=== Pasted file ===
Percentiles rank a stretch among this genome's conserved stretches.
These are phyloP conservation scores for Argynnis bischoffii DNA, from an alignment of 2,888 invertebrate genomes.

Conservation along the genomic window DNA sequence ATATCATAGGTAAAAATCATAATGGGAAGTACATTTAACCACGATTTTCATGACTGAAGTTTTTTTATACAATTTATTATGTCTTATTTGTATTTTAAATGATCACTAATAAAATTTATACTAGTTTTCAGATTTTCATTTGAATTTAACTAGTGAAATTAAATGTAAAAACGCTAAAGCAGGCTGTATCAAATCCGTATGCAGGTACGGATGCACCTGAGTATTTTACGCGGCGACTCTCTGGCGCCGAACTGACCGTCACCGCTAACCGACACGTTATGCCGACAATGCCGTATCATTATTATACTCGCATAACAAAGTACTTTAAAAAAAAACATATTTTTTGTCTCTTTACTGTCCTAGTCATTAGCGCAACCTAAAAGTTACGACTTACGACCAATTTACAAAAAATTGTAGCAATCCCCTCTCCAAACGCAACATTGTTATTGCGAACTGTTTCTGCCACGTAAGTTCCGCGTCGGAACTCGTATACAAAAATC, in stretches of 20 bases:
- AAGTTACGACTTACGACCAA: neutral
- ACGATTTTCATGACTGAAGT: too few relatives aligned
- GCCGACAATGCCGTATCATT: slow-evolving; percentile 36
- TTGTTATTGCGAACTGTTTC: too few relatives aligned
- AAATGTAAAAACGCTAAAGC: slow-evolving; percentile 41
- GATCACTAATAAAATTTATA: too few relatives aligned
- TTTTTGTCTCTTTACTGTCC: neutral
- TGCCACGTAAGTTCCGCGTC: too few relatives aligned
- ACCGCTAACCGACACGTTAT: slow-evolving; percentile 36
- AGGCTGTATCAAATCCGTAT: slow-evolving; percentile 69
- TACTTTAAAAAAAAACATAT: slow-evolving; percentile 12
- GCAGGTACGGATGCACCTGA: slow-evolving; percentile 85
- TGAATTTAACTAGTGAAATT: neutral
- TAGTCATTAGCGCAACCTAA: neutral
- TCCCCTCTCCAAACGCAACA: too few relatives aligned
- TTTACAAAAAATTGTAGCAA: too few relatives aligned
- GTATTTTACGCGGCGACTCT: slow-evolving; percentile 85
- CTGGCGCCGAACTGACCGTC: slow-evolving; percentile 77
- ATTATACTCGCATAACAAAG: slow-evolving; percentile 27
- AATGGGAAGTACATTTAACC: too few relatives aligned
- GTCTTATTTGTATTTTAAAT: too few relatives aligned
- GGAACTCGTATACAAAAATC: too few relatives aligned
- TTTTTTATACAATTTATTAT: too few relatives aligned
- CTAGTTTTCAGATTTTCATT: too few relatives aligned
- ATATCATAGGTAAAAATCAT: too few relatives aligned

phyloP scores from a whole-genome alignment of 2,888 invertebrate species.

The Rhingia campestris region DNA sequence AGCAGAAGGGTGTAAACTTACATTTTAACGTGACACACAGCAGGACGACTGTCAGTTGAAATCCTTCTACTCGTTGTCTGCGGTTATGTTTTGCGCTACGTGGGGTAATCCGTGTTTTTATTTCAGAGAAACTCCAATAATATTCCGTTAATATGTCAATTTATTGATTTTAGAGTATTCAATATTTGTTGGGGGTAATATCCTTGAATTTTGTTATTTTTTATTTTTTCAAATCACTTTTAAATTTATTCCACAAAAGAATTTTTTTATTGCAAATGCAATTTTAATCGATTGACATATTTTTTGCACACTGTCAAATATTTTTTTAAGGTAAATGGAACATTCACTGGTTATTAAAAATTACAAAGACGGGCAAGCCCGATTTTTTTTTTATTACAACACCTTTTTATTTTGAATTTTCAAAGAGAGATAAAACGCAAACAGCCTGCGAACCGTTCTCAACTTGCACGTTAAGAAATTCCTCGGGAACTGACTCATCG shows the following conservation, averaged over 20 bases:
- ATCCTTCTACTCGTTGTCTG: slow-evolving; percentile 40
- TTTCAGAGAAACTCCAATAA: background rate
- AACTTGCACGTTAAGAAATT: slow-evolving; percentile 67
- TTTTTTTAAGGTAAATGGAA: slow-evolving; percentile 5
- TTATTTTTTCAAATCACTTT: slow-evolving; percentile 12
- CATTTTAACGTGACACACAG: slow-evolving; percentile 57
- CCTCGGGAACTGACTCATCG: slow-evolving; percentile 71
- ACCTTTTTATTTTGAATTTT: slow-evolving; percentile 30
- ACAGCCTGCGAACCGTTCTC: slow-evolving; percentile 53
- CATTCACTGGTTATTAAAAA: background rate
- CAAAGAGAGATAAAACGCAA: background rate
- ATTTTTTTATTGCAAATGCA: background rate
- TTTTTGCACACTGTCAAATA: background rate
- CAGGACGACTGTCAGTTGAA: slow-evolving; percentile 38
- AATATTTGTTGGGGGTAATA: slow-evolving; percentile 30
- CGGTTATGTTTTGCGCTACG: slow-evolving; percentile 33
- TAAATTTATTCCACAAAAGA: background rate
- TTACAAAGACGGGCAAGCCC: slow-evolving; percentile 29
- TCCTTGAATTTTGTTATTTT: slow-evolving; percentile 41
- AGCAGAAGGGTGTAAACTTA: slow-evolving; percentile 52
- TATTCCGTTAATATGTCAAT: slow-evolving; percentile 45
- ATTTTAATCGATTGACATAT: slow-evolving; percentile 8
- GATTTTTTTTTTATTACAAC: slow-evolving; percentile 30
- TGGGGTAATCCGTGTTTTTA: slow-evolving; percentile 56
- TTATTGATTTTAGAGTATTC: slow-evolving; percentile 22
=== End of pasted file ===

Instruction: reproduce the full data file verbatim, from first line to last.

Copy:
Percentiles rank a stretch among this genome's conserved stretches.
These are phyloP conservation scores for Argynnis bischoffii DNA, from an alignment of 2,888 invertebrate genomes.

Conservation along the genomic window DNA sequence ATATCATAGGTAAAAATCATAATGGGAAGTACATTTAACCACGATTTTCATGACTGAAGTTTTTTTATACAATTTATTATGTCTTATTTGTATTTTAAATGATCACTAATAAAATTTATACTAGTTTTCAGATTTTCATTTGAATTTAACTAGTGAAATTAAATGTAAAAACGCTAAAGCAGGCTGTATCAAATCCGTATGCAGGTACGGATGCACCTGAGTATTTTACGCGGCGACTCTCTGGCGCCGAACTGACCGTCACCGCTAACCGACACGTTATGCCGACAATGCCGTATCATTATTATACTCGCATAACAAAGTACTTTAAAAAAAAACATATTTTTTGTCTCTTTACTGTCCTAGTCATTAGCGCAACCTAAAAGTTACGACTTACGACCAATTTACAAAAAATTGTAGCAATCCCCTCTCCAAACGCAACATTGTTATTGCGAACTGTTTCTGCCACGTAAGTTCCGCGTCGGAACTCGTATACAAAAATC, in stretches of 20 bases:
- AAGTTACGACTTACGACCAA: neutral
- ACGATTTTCATGACTGAAGT: too few relatives aligned
- GCCGACAATGCCGTATCATT: slow-evolving; percentile 36
- TTGTTATTGCGAACTGTTTC: too few relatives aligned
- AAATGTAAAAACGCTAAAGC: slow-evolving; percentile 41
- GATCACTAATAAAATTTATA: too few relatives aligned
- TTTTTGTCTCTTTACTGTCC: neutral
- TGCCACGTAAGTTCCGCGTC: too few relatives aligned
- ACCGCTAACCGACACGTTAT: slow-evolving; percentile 36
- AGGCTGTATCAAATCCGTAT: slow-evolving; percentile 69
- TACTTTAAAAAAAAACATAT: slow-evolving; percentile 12
- GCAGGTACGGATGCACCTGA: slow-evolving; percentile 85
- TGAATTTAACTAGTGAAATT: neutral
- TAGTCATTAGCGCAACCTAA: neutral
- TCCCCTCTCCAAACGCAACA: too few relatives aligned
- TTTACAAAAAATTGTAGCAA: too few relatives aligned
- GTATTTTACGCGGCGACTCT: slow-evolving; percentile 85
- CTGGCGCCGAACTGACCGTC: slow-evolving; percentile 77
- ATTATACTCGCATAACAAAG: slow-evolving; percentile 27
- AATGGGAAGTACATTTAACC: too few relatives aligned
- GTCTTATTTGTATTTTAAAT: too few relatives aligned
- GGAACTCGTATACAAAAATC: too few relatives aligned
- TTTTTTATACAATTTATTAT: too few relatives aligned
- CTAGTTTTCAGATTTTCATT: too few relatives aligned
- ATATCATAGGTAAAAATCAT: too few relatives aligned

phyloP scores from a whole-genome alignment of 2,888 invertebrate species.

The Rhingia campestris region DNA sequence AGCAGAAGGGTGTAAACTTACATTTTAACGTGACACACAGCAGGACGACTGTCAGTTGAAATCCTTCTACTCGTTGTCTGCGGTTATGTTTTGCGCTACGTGGGGTAATCCGTGTTTTTATTTCAGAGAAACTCCAATAATATTCCGTTAATATGTCAATTTATTGATTTTAGAGTATTCAATATTTGTTGGGGGTAATATCCTTGAATTTTGTTATTTTTTATTTTTTCAAATCACTTTTAAATTTATTCCACAAAAGAATTTTTTTATTGCAAATGCAATTTTAATCGATTGACATATTTTTTGCACACTGTCAAATATTTTTTTAAGGTAAATGGAACATTCACTGGTTATTAAAAATTACAAAGACGGGCAAGCCCGATTTTTTTTTTATTACAACACCTTTTTATTTTGAATTTTCAAAGAGAGATAAAACGCAAACAGCCTGCGAACCGTTCTCAACTTGCACGTTAAGAAATTCCTCGGGAACTGACTCATCG shows the following conservation, averaged over 20 bases:
- ATCCTTCTACTCGTTGTCTG: slow-evolving; percentile 40
- TTTCAGAGAAACTCCAATAA: background rate
- AACTTGCACGTTAAGAAATT: slow-evolving; percentile 67
- TTTTTTTAAGGTAAATGGAA: slow-evolving; percentile 5
- TTATTTTTTCAAATCACTTT: slow-evolving; percentile 12
- CATTTTAACGTGACACACAG: slow-evolving; percentile 57
- CCTCGGGAACTGACTCATCG: slow-evolving; percentile 71
- ACCTTTTTATTTTGAATTTT: slow-evolving; percentile 30
- ACAGCCTGCGAACCGTTCTC: slow-evolving; percentile 53
- CATTCACTGGTTATTAAAAA: background rate
- CAAAGAGAGATAAAACGCAA: background rate
- ATTTTTTTATTGCAAATGCA: background rate
- TTTTTGCACACTGTCAAATA: background rate
- CAGGACGACTGTCAGTTGAA: slow-evolving; percentile 38
- AATATTTGTTGGGGGTAATA: slow-evolving; percentile 30
- CGGTTATGTTTTGCGCTACG: slow-evolving; percentile 33
- TAAATTTATTCCACAAAAGA: background rate
- TTACAAAGACGGGCAAGCCC: slow-evolving; percentile 29
- TCCTTGAATTTTGTTATTTT: slow-evolving; percentile 41
- AGCAGAAGGGTGTAAACTTA: slow-evolving; percentile 52
- TATTCCGTTAATATGTCAAT: slow-evolving; percentile 45
- ATTTTAATCGATTGACATAT: slow-evolving; percentile 8
- GATTTTTTTTTTATTACAAC: slow-evolving; percentile 30
- TGGGGTAATCCGTGTTTTTA: slow-evolving; percentile 56
- TTATTGATTTTAGAGTATTC: slow-evolving; percentile 22